This is a short story about Kushtia, the fictional country found in many of my stories. High on the fringes of the Hindu Kush, a small country is moving out of the shadow of its colonial past as part of the Soviet empire. Although trying to become a modern, secular state, Kushtia is still troubled by its immediate and distant past.
Now a democratic republic, Kushtia is trying to balance the future with the past by re-building itself with a governing party and presidency dominated by the heads of the country's main tribes. Kushtia's culture is founded on the importance of the household and the primacy of the head of the household. Women always had a subservient role in the Kushtian household and during Soviet times their oppression became state sponsored with women viewed as units of family construction and the harems of Kushtia's past being replaced by woman camps. With the end of the Soviet era the camps were transformed once more into the harems of the ruling families but the brutality and secrecy of communism was carried into them with some households treating their women as little better than slaves and others treating them worse than this.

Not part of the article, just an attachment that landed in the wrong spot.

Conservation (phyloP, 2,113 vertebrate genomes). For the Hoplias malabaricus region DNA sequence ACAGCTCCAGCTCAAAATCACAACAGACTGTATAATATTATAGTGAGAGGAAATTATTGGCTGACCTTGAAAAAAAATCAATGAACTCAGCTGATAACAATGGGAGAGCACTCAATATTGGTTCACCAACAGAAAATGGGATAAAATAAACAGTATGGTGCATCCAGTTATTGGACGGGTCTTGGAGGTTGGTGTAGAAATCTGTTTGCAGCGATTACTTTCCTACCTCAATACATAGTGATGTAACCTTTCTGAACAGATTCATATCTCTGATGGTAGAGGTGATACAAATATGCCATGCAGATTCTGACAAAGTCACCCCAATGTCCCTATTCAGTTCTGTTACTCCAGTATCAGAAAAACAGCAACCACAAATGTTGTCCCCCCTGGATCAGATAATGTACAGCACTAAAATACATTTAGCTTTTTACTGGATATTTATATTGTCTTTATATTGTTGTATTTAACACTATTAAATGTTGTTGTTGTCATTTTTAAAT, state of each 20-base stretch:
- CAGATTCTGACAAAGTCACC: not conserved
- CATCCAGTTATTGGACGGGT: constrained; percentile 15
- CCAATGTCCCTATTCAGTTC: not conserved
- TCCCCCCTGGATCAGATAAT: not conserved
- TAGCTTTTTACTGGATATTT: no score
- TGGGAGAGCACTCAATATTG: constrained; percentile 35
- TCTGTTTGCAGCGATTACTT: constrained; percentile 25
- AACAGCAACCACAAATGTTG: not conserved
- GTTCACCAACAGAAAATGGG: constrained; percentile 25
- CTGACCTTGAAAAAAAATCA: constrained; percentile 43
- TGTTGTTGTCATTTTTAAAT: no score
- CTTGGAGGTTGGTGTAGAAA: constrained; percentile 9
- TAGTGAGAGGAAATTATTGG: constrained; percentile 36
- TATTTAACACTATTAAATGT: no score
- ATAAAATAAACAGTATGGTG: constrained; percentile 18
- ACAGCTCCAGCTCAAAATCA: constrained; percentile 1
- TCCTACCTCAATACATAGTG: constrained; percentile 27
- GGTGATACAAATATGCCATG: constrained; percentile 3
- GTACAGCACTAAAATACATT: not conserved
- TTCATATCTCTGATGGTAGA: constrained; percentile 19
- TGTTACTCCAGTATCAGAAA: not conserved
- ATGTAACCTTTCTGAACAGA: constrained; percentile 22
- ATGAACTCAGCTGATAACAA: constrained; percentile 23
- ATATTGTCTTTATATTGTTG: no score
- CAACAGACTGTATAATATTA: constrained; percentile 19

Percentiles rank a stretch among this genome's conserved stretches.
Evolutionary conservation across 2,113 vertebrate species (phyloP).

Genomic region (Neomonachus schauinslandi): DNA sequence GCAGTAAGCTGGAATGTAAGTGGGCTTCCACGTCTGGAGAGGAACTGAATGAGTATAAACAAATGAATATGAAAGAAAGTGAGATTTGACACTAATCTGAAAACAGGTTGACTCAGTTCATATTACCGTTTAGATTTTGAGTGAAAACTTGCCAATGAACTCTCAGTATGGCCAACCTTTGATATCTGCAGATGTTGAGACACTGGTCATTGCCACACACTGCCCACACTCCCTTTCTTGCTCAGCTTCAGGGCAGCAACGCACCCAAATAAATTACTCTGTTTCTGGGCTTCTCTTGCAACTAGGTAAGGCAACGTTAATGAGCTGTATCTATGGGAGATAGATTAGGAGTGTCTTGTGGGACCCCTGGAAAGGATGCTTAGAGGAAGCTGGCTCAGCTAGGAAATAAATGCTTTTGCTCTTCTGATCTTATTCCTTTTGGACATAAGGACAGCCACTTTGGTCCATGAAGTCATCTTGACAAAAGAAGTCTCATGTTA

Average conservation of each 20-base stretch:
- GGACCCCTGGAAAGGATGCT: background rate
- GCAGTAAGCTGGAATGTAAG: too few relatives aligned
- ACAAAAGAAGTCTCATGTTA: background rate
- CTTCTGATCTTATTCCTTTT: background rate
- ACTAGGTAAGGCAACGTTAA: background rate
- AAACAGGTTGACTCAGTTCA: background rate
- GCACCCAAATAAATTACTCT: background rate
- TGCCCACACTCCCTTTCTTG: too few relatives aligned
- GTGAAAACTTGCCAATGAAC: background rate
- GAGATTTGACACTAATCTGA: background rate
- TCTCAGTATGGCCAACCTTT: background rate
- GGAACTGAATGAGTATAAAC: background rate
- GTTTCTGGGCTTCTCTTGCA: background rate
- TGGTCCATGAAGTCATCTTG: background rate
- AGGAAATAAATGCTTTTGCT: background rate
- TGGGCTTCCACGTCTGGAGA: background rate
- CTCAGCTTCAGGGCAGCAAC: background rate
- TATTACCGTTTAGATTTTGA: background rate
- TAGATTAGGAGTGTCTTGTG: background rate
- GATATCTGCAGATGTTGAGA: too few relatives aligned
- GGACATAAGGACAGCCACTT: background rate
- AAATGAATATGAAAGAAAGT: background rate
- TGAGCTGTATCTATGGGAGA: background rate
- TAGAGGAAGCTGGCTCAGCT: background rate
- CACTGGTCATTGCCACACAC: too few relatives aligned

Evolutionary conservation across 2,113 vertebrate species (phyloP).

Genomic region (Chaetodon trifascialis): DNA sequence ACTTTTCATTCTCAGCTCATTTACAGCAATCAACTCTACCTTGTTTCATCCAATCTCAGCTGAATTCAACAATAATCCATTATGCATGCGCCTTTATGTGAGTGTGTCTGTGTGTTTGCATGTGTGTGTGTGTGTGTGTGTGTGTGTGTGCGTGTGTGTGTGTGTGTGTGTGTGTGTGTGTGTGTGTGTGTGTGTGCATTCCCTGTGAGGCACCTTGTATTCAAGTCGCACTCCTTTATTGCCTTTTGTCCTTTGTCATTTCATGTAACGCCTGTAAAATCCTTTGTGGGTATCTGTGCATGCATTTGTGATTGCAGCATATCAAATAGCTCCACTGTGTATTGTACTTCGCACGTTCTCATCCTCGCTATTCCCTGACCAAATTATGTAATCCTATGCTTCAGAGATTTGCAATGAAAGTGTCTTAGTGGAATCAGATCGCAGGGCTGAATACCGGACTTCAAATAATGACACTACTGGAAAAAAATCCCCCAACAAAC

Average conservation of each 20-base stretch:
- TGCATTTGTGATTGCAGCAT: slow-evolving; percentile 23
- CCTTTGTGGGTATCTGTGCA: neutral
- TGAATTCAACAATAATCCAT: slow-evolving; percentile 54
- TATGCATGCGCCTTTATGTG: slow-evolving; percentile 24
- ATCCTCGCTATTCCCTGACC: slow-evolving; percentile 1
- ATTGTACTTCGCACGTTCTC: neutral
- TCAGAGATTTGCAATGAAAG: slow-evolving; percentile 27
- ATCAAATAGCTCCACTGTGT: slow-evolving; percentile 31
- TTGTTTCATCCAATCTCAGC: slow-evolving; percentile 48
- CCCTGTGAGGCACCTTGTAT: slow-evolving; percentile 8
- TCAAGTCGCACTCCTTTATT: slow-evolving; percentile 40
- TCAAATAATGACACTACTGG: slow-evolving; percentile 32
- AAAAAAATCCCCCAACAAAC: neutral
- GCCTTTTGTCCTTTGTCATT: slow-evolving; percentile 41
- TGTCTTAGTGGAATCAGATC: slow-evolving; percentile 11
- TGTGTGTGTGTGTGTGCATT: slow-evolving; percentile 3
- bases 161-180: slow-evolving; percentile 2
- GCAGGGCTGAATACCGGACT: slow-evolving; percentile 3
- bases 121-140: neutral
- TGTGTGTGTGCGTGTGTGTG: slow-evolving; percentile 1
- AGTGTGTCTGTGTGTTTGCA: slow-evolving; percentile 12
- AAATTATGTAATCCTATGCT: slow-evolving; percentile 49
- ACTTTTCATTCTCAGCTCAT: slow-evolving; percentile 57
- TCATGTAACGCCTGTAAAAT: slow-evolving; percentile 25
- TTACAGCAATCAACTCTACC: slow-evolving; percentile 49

With women controlled by the heads of household, veiling is commonplace. Women are unable to hold assets or engage in contracts. In recent times the international community has suspected Kushtia's leading families of taking their ideas beyond their borders. Disappearances of young women from territories bordering on Kushtia have led to accusations of the state conniving in abduction and slavery and there have even been suggestions that Kushtia has been the destination of the victims of western white slaving.
Kushtia first appeared in the Freddie Clegg story, Market Forces.